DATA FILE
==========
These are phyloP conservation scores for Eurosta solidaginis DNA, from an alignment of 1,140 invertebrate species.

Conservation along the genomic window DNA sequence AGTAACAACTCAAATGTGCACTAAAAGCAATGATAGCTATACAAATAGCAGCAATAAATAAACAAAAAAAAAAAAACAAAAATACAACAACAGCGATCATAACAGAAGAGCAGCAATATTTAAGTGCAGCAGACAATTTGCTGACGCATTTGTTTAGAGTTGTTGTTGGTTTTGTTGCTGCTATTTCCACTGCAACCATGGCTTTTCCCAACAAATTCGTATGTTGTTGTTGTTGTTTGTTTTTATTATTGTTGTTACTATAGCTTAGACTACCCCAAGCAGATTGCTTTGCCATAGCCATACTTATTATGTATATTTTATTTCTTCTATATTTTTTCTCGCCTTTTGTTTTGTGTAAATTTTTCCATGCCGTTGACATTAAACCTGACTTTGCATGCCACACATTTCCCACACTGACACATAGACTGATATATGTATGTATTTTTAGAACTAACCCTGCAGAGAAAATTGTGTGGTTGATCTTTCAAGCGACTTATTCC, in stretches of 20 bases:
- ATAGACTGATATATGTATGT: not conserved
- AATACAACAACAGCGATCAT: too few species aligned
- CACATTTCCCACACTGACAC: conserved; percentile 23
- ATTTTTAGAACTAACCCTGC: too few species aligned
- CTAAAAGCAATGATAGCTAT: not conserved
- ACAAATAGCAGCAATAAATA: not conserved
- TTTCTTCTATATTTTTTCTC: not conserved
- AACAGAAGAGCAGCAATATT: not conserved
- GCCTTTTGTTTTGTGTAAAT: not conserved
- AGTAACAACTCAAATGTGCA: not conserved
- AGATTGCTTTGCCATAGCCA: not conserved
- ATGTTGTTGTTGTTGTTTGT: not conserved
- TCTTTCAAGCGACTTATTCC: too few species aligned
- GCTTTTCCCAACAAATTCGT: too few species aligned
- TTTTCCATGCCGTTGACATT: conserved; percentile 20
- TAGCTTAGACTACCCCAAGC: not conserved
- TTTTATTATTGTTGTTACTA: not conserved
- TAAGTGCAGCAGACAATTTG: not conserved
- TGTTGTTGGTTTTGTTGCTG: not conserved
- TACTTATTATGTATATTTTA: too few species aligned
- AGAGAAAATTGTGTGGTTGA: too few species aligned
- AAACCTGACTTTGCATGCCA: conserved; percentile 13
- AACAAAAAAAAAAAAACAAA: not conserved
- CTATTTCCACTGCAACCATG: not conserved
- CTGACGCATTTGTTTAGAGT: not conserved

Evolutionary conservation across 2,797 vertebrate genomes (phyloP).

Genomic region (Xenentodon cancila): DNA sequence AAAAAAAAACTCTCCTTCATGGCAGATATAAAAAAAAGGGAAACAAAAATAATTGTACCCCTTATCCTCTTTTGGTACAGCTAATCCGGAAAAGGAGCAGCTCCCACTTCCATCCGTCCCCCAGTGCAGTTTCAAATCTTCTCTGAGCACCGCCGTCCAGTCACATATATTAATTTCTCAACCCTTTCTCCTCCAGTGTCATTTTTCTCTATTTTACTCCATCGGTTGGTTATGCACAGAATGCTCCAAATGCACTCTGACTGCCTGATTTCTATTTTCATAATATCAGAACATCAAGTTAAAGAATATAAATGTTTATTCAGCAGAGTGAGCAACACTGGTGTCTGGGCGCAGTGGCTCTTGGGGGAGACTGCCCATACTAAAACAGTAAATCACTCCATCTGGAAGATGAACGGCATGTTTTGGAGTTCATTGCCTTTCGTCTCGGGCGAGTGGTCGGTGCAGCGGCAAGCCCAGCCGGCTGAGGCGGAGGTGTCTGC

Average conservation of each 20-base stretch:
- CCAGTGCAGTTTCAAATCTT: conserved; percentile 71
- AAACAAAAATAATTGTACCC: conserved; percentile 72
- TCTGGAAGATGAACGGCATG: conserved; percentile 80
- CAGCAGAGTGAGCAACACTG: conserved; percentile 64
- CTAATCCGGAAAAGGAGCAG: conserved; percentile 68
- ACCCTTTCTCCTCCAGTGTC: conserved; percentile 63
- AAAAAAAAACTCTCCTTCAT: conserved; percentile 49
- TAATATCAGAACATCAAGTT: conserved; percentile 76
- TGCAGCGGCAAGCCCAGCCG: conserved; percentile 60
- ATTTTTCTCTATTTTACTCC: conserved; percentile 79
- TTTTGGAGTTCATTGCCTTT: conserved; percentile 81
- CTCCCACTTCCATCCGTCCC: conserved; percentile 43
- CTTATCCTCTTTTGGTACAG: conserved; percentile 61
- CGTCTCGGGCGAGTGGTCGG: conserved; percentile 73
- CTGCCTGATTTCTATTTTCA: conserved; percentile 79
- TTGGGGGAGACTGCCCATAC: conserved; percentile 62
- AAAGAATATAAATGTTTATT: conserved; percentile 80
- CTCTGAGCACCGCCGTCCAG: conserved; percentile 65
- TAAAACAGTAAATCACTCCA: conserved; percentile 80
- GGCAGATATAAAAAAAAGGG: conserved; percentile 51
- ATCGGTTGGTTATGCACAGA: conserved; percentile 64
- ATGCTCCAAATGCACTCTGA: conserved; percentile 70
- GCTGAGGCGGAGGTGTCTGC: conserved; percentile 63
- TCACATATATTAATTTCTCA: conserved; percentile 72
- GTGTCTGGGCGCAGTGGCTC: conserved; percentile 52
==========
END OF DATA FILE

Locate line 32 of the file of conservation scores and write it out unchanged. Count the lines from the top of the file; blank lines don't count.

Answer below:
- AAACAAAAATAATTGTACCC: conserved; percentile 72